Coal operations have an impact on both the quality and quantity of local water resources. Coal operations are water intensive. The use of water in coal washing to remove sulphur, cool drilling equipment and transport coal in slurry pipelines can impact resources. The severity of these risks can vary depending on the region’s water availability and the regulatory environment. Reducing water use and contamination also could create operational efficiencies for entities and lower their operating costs. Wastewater treatment and discharge often is regulated by jurisdictional authorities. Violating limits on selenium, sulphate and dissolved solids could affect coal operations entities through significant penalties, compliance costs, delays in production or higher costs related to mine closure.
Waste & Hazardous Materials Management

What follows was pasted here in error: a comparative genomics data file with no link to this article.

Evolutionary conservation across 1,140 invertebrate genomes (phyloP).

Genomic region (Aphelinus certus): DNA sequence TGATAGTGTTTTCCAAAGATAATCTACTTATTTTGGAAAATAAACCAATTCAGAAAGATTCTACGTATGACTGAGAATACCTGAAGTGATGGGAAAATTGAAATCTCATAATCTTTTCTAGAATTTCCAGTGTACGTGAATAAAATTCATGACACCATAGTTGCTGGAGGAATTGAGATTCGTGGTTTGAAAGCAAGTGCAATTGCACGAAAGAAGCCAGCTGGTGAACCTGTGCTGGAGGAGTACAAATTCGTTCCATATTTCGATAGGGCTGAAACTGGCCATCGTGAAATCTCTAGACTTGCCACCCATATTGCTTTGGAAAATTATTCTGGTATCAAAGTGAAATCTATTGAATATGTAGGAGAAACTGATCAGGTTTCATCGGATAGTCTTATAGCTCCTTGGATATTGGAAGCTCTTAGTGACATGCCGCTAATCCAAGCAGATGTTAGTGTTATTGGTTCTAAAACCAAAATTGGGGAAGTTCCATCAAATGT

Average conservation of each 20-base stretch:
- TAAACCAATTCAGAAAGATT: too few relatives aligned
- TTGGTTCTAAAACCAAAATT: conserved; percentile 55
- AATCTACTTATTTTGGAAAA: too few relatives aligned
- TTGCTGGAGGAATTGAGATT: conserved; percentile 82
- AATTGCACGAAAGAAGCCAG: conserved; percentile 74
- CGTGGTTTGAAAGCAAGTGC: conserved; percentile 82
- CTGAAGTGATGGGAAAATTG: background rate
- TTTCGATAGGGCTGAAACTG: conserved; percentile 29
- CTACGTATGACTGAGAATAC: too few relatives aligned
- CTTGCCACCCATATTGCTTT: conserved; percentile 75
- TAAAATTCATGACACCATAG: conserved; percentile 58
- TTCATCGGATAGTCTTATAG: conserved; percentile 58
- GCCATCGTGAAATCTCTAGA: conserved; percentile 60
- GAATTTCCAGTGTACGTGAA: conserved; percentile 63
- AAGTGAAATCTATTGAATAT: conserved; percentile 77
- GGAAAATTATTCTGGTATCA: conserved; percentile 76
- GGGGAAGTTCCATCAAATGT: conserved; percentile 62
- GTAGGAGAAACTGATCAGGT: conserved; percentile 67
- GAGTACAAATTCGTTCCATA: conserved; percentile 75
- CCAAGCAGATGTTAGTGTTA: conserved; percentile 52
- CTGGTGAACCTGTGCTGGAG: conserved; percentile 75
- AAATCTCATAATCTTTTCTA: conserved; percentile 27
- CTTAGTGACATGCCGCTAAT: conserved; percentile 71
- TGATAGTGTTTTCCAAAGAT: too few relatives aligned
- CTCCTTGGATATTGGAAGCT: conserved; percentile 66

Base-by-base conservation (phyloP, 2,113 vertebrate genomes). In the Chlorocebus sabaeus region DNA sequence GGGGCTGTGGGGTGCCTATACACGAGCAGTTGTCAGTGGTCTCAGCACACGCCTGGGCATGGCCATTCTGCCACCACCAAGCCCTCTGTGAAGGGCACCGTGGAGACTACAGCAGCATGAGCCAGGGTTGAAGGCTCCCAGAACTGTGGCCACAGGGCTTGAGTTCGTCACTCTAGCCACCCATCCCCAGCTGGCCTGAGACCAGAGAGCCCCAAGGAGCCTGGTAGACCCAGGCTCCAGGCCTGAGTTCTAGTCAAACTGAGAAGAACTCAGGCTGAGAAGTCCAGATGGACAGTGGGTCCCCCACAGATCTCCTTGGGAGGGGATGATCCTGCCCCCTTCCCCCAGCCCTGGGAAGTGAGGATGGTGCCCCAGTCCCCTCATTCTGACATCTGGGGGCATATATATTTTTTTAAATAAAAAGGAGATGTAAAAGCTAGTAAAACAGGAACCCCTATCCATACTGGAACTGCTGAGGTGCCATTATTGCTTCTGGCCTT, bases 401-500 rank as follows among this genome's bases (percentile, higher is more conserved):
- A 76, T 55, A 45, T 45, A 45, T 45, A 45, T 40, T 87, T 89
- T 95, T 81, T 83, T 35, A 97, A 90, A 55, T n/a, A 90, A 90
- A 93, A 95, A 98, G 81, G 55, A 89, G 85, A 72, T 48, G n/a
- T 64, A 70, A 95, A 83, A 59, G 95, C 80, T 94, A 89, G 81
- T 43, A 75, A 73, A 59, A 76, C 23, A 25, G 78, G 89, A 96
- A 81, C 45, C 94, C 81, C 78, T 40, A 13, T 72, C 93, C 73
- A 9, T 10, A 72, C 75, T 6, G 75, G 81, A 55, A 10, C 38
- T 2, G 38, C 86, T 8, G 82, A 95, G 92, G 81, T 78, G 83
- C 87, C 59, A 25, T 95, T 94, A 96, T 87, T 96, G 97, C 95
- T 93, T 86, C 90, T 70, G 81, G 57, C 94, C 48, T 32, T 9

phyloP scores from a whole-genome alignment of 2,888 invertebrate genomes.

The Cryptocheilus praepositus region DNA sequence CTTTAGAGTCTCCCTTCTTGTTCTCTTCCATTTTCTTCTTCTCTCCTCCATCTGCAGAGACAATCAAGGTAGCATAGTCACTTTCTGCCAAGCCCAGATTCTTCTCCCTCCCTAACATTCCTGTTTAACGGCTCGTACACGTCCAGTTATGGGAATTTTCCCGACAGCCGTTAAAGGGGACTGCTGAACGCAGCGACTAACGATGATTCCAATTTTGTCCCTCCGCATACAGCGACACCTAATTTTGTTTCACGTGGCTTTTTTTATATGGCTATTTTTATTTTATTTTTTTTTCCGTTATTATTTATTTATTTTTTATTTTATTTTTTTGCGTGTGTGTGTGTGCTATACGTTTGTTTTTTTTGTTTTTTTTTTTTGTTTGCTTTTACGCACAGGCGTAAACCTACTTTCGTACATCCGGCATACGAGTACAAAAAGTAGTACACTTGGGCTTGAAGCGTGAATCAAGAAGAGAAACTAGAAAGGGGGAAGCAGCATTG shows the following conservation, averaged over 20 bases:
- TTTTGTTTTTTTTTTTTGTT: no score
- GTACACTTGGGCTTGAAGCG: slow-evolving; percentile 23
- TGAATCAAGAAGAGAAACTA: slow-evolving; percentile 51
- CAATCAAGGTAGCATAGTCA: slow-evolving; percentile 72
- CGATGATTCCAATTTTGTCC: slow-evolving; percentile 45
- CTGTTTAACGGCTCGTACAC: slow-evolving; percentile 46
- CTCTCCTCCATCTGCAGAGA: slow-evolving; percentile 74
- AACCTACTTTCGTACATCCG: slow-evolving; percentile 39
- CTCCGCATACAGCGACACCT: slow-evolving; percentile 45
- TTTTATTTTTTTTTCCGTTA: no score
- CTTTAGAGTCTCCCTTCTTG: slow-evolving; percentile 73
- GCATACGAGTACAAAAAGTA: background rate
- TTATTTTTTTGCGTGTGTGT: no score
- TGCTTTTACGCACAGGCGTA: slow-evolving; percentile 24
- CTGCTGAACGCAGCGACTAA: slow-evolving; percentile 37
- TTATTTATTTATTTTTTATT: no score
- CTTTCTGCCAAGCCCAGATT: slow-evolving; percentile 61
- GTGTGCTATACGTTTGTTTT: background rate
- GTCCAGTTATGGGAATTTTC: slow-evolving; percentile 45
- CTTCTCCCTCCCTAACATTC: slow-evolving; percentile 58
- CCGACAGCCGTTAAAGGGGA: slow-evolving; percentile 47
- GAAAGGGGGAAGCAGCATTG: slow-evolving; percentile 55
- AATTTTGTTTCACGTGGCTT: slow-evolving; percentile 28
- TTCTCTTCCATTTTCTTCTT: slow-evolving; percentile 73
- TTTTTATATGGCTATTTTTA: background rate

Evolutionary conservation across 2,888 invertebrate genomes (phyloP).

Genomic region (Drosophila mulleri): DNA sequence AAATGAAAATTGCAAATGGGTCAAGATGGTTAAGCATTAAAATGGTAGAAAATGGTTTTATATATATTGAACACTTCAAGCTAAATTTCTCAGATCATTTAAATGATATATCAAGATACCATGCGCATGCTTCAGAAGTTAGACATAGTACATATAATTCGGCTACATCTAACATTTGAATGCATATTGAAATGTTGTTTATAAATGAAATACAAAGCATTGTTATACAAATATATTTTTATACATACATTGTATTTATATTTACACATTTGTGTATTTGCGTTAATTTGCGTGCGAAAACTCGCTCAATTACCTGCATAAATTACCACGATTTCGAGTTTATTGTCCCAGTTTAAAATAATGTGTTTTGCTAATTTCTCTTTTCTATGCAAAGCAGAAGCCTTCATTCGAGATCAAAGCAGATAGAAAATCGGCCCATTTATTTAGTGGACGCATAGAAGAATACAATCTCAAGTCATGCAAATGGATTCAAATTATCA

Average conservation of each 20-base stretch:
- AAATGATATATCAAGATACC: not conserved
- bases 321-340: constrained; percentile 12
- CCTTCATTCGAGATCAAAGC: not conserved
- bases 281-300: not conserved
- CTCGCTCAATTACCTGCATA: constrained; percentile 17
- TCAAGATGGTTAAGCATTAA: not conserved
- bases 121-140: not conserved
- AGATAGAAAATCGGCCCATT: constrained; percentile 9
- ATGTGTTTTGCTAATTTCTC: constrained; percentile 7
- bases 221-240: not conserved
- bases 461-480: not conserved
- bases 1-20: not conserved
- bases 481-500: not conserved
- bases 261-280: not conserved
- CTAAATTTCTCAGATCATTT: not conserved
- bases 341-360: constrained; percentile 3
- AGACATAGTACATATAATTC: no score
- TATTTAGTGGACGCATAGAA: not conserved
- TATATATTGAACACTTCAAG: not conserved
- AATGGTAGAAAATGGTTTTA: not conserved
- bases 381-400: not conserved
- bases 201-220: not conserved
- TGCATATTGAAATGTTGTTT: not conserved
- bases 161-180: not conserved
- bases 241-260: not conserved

• Waste Management

    The Coal Operations industry generates large volumes of mineral and non-mineral waste, including process refuse, liquid coal waste, and solid rock and clay waste, which may contain toxic elements such as mercury, arsenic or cadmium. Waste produced during coal mining and processing operations can, depending on its type, be treated, discarded, or stored off- or on-site, in impoundments or disused mine pits. Improper disposal or storage of hazardous materials or mining waste can present significant long-term threats to human health and ecosystems through potential contamination of groundwater or surface water used for drinking or agriculture, posing operational and regulatory challenges for entities. Entities that reduce waste streams, effectively manage risks related to waste containing heavy metals and maintain rigorous hazardous waste disposal practices may reduce regulatory and litigation risks, remediation liabilities and operating costs.
Ecological Impacts
  • Biodiversity Impacts